Wireshark includes a lot of features that will help you analyze your network when you are tracking down the source of your problem. For example, you can run statistical comparisons between two saved packet captures; this allows you to perform a capture when you are experiencing the problem, and compare it against a data set you collect as a control group when things are running smooth. Likewise, you can collect and compare captures from two different machines — say, on different network segments or with different configurations.
This is also why it is so helpful that there are builds of Wireshark available for the proprietary operating systems: when chasing down a performance problem, you may need to collect data from every source. Last but not least, although Wireshark is always referred to as a network analyzer, the truth is it can analyze other things as well, including USB traffic and even Unix socket connections between applications. So even if you master your TCP/IP traffic this weekend, you may still have room to explore.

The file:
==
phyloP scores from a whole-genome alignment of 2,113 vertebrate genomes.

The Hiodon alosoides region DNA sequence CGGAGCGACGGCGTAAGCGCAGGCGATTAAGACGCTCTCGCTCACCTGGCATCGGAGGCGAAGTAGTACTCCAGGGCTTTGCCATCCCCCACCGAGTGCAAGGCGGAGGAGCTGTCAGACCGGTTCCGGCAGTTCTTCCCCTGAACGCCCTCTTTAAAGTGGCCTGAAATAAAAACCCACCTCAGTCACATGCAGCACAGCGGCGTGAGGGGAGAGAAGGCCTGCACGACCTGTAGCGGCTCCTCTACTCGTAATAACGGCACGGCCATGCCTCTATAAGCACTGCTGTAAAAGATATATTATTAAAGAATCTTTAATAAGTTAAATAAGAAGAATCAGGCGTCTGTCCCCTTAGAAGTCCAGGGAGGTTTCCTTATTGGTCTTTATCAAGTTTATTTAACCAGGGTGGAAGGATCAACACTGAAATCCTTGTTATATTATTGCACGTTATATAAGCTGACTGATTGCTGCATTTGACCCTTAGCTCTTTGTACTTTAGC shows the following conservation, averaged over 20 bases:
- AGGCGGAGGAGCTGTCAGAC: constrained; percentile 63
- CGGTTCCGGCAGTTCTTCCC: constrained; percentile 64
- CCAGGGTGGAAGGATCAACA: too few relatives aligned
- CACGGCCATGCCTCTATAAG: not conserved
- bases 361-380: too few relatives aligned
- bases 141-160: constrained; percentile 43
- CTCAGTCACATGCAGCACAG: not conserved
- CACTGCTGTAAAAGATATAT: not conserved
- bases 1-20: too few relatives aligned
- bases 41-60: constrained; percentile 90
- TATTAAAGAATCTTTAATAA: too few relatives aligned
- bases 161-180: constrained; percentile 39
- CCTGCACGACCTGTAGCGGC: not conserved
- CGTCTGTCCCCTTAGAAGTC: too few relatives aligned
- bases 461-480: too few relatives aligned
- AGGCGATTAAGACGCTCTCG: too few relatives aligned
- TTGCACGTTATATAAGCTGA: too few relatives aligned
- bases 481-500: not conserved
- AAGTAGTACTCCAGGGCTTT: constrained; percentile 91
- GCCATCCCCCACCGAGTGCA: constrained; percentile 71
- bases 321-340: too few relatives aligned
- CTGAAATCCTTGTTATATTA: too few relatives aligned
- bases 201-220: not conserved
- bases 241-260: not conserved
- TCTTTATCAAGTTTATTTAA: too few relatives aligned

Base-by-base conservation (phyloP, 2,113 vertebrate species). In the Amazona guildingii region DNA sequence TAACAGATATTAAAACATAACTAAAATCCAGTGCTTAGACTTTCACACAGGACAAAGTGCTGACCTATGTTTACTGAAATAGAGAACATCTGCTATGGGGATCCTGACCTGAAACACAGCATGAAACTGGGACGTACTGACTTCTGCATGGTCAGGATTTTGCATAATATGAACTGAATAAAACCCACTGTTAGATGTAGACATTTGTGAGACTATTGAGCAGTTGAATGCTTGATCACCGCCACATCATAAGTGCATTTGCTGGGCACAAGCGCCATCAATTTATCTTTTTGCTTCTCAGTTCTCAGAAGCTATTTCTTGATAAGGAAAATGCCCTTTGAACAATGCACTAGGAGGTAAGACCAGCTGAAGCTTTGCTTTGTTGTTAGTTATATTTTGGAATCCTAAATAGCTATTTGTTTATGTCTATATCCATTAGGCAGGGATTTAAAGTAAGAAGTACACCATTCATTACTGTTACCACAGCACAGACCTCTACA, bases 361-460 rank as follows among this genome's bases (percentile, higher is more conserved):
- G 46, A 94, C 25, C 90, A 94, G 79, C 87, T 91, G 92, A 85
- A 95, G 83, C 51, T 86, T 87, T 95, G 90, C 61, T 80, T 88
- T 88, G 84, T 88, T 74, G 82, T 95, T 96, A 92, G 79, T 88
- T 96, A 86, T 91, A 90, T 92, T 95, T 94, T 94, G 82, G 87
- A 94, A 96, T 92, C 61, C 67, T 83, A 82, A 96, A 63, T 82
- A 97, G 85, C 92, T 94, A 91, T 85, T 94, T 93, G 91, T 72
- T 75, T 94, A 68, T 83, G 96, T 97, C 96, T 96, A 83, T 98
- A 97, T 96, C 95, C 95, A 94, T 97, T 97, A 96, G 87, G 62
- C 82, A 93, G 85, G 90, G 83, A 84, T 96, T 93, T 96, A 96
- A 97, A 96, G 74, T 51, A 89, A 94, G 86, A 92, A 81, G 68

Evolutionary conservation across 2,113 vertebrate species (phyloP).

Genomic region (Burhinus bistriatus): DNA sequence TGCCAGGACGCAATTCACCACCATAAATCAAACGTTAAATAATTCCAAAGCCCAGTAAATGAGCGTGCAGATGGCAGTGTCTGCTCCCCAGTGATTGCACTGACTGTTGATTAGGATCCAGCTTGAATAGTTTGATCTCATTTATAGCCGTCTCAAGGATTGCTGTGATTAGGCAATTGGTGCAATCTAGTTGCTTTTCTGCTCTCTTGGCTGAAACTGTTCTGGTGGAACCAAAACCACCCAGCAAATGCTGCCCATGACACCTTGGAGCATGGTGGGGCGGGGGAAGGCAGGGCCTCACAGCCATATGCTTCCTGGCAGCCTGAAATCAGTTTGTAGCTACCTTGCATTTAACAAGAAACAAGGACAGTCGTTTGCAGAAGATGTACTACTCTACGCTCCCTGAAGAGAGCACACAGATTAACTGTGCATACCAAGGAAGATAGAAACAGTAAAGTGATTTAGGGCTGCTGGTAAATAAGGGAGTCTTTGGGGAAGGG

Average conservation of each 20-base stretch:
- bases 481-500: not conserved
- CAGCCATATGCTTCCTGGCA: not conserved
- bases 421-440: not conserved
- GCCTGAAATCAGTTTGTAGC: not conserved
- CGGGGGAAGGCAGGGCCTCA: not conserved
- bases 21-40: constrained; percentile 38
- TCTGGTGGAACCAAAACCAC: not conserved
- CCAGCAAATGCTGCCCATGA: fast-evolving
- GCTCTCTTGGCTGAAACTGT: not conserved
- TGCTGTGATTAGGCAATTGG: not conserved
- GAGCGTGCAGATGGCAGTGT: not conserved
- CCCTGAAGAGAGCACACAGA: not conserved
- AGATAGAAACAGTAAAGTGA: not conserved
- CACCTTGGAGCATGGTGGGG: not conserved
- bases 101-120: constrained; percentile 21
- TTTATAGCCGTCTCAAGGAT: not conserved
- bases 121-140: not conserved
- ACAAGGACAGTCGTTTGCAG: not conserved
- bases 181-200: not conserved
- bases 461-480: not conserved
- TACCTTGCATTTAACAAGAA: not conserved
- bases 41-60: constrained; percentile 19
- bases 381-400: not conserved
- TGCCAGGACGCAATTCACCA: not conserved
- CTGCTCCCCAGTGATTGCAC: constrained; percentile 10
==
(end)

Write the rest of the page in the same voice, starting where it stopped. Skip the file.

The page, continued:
Capturing wireless control traffic can be done with Wireshark. To capture the control frames, the system must support the monitor mode on the card.
Its availablity are platform, driver and libpcap dependent, on most Linux systems it is possible to get the card into monitor mode with iwconfig or more easy with the airmon-ng script, for example, airmon-ng start wlan0, on windows, the AirPcap adapters from Riverbed allows the capture of full raw wireless traffic
Wireshark is packet-centric (not data-centric)
Wireshark doesn’t work well with large network capture files (you can turn all packet coloring rules off to increase performance).